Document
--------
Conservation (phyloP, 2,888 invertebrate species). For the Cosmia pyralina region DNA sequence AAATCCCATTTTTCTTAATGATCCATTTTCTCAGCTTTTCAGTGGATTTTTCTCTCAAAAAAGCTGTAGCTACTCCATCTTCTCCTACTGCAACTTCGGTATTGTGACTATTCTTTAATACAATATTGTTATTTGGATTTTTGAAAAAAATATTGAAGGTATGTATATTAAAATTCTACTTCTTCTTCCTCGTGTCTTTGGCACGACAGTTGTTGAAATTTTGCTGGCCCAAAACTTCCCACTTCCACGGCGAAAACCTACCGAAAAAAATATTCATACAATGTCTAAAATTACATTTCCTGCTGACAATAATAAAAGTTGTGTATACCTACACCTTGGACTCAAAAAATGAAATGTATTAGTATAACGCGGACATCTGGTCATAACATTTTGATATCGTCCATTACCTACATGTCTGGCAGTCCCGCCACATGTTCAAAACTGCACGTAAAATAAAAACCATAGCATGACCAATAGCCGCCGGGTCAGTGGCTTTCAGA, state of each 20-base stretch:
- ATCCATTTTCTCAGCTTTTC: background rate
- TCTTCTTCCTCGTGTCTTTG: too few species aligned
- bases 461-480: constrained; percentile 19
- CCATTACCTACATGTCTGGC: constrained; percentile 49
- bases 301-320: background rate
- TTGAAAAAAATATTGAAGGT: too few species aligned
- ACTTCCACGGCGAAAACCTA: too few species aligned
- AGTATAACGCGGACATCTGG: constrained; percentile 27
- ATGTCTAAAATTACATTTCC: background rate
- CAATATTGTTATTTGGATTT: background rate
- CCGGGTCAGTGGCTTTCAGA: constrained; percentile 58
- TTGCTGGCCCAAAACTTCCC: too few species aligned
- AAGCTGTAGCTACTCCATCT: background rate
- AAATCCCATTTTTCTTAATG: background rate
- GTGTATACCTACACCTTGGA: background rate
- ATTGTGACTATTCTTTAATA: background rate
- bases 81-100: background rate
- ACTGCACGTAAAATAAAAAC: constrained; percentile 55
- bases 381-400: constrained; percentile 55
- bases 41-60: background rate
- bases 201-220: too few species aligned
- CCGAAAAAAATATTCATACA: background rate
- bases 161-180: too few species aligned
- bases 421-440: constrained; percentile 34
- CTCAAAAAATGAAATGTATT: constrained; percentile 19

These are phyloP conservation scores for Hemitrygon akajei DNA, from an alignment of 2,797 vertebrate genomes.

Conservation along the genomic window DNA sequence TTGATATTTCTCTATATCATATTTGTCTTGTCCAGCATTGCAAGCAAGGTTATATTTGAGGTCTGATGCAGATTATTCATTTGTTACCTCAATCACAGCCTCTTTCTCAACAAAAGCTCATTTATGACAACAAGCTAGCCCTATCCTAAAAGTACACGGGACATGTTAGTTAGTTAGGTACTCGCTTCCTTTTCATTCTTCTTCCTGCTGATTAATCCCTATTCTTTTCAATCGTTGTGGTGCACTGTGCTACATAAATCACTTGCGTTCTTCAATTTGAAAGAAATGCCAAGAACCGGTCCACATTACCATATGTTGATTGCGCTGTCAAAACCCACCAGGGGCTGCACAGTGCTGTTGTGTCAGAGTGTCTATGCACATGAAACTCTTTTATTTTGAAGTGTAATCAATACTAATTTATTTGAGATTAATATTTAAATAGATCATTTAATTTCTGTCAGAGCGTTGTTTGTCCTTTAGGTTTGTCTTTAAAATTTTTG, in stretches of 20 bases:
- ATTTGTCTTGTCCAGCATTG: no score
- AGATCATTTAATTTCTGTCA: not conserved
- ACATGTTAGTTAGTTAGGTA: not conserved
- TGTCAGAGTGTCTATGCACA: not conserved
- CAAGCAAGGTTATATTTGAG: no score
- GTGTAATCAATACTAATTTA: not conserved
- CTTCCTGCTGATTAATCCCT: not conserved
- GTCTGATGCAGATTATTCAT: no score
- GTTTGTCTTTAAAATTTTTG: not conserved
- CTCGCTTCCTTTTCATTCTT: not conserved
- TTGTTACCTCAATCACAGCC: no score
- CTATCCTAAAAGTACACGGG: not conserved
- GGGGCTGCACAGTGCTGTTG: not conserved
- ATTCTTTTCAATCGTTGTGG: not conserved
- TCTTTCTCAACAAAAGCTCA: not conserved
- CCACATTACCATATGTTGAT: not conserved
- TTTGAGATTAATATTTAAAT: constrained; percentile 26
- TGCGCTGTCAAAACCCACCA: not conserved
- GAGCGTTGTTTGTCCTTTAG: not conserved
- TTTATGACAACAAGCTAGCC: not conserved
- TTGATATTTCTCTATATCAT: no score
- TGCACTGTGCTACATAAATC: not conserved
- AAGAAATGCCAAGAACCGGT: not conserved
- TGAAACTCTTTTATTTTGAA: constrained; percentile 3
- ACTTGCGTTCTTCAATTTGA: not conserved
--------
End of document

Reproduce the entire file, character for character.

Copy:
Conservation (phyloP, 2,888 invertebrate species). For the Cosmia pyralina region DNA sequence AAATCCCATTTTTCTTAATGATCCATTTTCTCAGCTTTTCAGTGGATTTTTCTCTCAAAAAAGCTGTAGCTACTCCATCTTCTCCTACTGCAACTTCGGTATTGTGACTATTCTTTAATACAATATTGTTATTTGGATTTTTGAAAAAAATATTGAAGGTATGTATATTAAAATTCTACTTCTTCTTCCTCGTGTCTTTGGCACGACAGTTGTTGAAATTTTGCTGGCCCAAAACTTCCCACTTCCACGGCGAAAACCTACCGAAAAAAATATTCATACAATGTCTAAAATTACATTTCCTGCTGACAATAATAAAAGTTGTGTATACCTACACCTTGGACTCAAAAAATGAAATGTATTAGTATAACGCGGACATCTGGTCATAACATTTTGATATCGTCCATTACCTACATGTCTGGCAGTCCCGCCACATGTTCAAAACTGCACGTAAAATAAAAACCATAGCATGACCAATAGCCGCCGGGTCAGTGGCTTTCAGA, state of each 20-base stretch:
- ATCCATTTTCTCAGCTTTTC: background rate
- TCTTCTTCCTCGTGTCTTTG: too few species aligned
- bases 461-480: constrained; percentile 19
- CCATTACCTACATGTCTGGC: constrained; percentile 49
- bases 301-320: background rate
- TTGAAAAAAATATTGAAGGT: too few species aligned
- ACTTCCACGGCGAAAACCTA: too few species aligned
- AGTATAACGCGGACATCTGG: constrained; percentile 27
- ATGTCTAAAATTACATTTCC: background rate
- CAATATTGTTATTTGGATTT: background rate
- CCGGGTCAGTGGCTTTCAGA: constrained; percentile 58
- TTGCTGGCCCAAAACTTCCC: too few species aligned
- AAGCTGTAGCTACTCCATCT: background rate
- AAATCCCATTTTTCTTAATG: background rate
- GTGTATACCTACACCTTGGA: background rate
- ATTGTGACTATTCTTTAATA: background rate
- bases 81-100: background rate
- ACTGCACGTAAAATAAAAAC: constrained; percentile 55
- bases 381-400: constrained; percentile 55
- bases 41-60: background rate
- bases 201-220: too few species aligned
- CCGAAAAAAATATTCATACA: background rate
- bases 161-180: too few species aligned
- bases 421-440: constrained; percentile 34
- CTCAAAAAATGAAATGTATT: constrained; percentile 19

These are phyloP conservation scores for Hemitrygon akajei DNA, from an alignment of 2,797 vertebrate genomes.

Conservation along the genomic window DNA sequence TTGATATTTCTCTATATCATATTTGTCTTGTCCAGCATTGCAAGCAAGGTTATATTTGAGGTCTGATGCAGATTATTCATTTGTTACCTCAATCACAGCCTCTTTCTCAACAAAAGCTCATTTATGACAACAAGCTAGCCCTATCCTAAAAGTACACGGGACATGTTAGTTAGTTAGGTACTCGCTTCCTTTTCATTCTTCTTCCTGCTGATTAATCCCTATTCTTTTCAATCGTTGTGGTGCACTGTGCTACATAAATCACTTGCGTTCTTCAATTTGAAAGAAATGCCAAGAACCGGTCCACATTACCATATGTTGATTGCGCTGTCAAAACCCACCAGGGGCTGCACAGTGCTGTTGTGTCAGAGTGTCTATGCACATGAAACTCTTTTATTTTGAAGTGTAATCAATACTAATTTATTTGAGATTAATATTTAAATAGATCATTTAATTTCTGTCAGAGCGTTGTTTGTCCTTTAGGTTTGTCTTTAAAATTTTTG, in stretches of 20 bases:
- ATTTGTCTTGTCCAGCATTG: no score
- AGATCATTTAATTTCTGTCA: not conserved
- ACATGTTAGTTAGTTAGGTA: not conserved
- TGTCAGAGTGTCTATGCACA: not conserved
- CAAGCAAGGTTATATTTGAG: no score
- GTGTAATCAATACTAATTTA: not conserved
- CTTCCTGCTGATTAATCCCT: not conserved
- GTCTGATGCAGATTATTCAT: no score
- GTTTGTCTTTAAAATTTTTG: not conserved
- CTCGCTTCCTTTTCATTCTT: not conserved
- TTGTTACCTCAATCACAGCC: no score
- CTATCCTAAAAGTACACGGG: not conserved
- GGGGCTGCACAGTGCTGTTG: not conserved
- ATTCTTTTCAATCGTTGTGG: not conserved
- TCTTTCTCAACAAAAGCTCA: not conserved
- CCACATTACCATATGTTGAT: not conserved
- TTTGAGATTAATATTTAAAT: constrained; percentile 26
- TGCGCTGTCAAAACCCACCA: not conserved
- GAGCGTTGTTTGTCCTTTAG: not conserved
- TTTATGACAACAAGCTAGCC: not conserved
- TTGATATTTCTCTATATCAT: no score
- TGCACTGTGCTACATAAATC: not conserved
- AAGAAATGCCAAGAACCGGT: not conserved
- TGAAACTCTTTTATTTTGAA: constrained; percentile 3
- ACTTGCGTTCTTCAATTTGA: not conserved